Botched deal over amnesties blamed for terror upsurge
A botched 'legacy' deal that could have seen the IRA disappear for good is behind the upsurge in republican terrorism casting a shadow over the 1916 centenary celebrations, security sources have said.
Garda and the PSNI are now on high alert for further attacks following the murder of Prison Service officer and father-of-three Adrian Ismay (52) in east Belfast.
A group terming itself simply 'the IRA' is believed to consist of ex-Provisional IRA members returning to terrorism because they claim the British and Irish governments and Sinn Fein reneged on a deal to provide an amnesty for all Troubles-related killings.
The deal was to have been concluded as part of a bundle of issues last October, known as the Stormont House Agreement.
But it is understood it collapsed largely because Sinn Fein is insisting on cases being pursued against British soldiers and police who were responsible for killings of Catholics and IRA members during the Troubles. This issue came to a head early last year with the arrest of three of the surviving British soldiers who were in Londonderry on Bloody Sunday in January 1972 when 13 Catholic civilians were shot dead by the Parachute Regiment.
The cases being pursued through the courts against the security force members have effectively curtailed any chance of an amnesty for IRA members who also committed killings. It is understood about 200 ex-Provos potentially face arrest and imprisonment over Troubles murders and other acts of violence.
The pursuit of the ex-soldiers and police over killings has effectively cut off chances of an amnesty that many people believed had been agreed two decades ago.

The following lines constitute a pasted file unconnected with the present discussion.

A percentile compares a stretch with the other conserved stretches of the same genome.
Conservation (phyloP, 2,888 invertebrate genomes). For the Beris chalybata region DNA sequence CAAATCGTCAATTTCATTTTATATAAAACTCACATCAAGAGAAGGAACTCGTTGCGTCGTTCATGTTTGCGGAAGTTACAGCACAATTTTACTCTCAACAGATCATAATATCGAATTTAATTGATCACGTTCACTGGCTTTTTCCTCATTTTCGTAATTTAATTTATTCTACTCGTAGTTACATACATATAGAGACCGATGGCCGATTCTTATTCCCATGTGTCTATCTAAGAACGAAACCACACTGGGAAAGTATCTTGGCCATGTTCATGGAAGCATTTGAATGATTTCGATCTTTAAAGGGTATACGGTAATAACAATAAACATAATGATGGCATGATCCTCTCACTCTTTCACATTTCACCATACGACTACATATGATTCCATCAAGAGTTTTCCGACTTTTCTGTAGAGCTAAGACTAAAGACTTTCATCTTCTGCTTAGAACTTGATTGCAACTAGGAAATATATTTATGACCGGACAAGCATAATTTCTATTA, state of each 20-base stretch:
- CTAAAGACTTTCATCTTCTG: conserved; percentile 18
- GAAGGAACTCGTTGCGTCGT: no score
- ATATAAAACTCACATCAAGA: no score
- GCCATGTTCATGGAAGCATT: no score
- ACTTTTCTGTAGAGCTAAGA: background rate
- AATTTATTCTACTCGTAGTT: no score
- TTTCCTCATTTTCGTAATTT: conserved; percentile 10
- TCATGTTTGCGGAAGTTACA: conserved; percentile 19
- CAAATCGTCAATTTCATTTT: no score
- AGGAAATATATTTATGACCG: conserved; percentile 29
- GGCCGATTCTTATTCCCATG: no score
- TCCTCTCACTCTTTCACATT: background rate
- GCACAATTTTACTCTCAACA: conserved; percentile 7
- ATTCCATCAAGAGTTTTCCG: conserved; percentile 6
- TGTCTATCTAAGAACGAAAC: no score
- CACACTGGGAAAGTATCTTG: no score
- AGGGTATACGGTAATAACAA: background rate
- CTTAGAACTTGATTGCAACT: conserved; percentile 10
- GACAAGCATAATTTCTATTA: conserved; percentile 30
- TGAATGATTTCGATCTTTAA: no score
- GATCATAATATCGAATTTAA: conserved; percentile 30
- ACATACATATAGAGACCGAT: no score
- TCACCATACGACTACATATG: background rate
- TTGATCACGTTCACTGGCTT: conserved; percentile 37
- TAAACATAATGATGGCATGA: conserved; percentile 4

Before last October's deal failed to provide for the IRA amnesty, former Provos were already warning that there could be a "return to the trenches".
Sources in Northern Ireland say there was alarm among security forces over the ex-Provos' access to large amounts of explosives and arms which were not decommissioned in 2006 when the IRA leadership said it had "dumped arms" and that the organisation was going out of existence.
Despite the decommissioning claims, the repeated instances of Semtex explosive and assault rifles being used in attacks has shown the claims that the IRA arsenal was "dumped" were a fabrication.
It is understood around half-a-kilo of Semtex was used in the under-car bomb that detonated as Mr Ismay was driving from his east Belfast home two weeks ago.
He succumbed to heart failure brought on by his extensive injuries last Wednesday.
There are now fears the 'IRA' will carry out further attacks and this has caused concern in the Garda and the PSNI, with the heightened concerns surrounding the 1916 events.
The ex-Provos behind the latest violence are blaming Sinn Fein as much as the British and Irish governments.
One "IRA source" said: "Everyone has a right to know what happened to their loved ones.
"But no one - not even victims - has a right to hold the future hostage."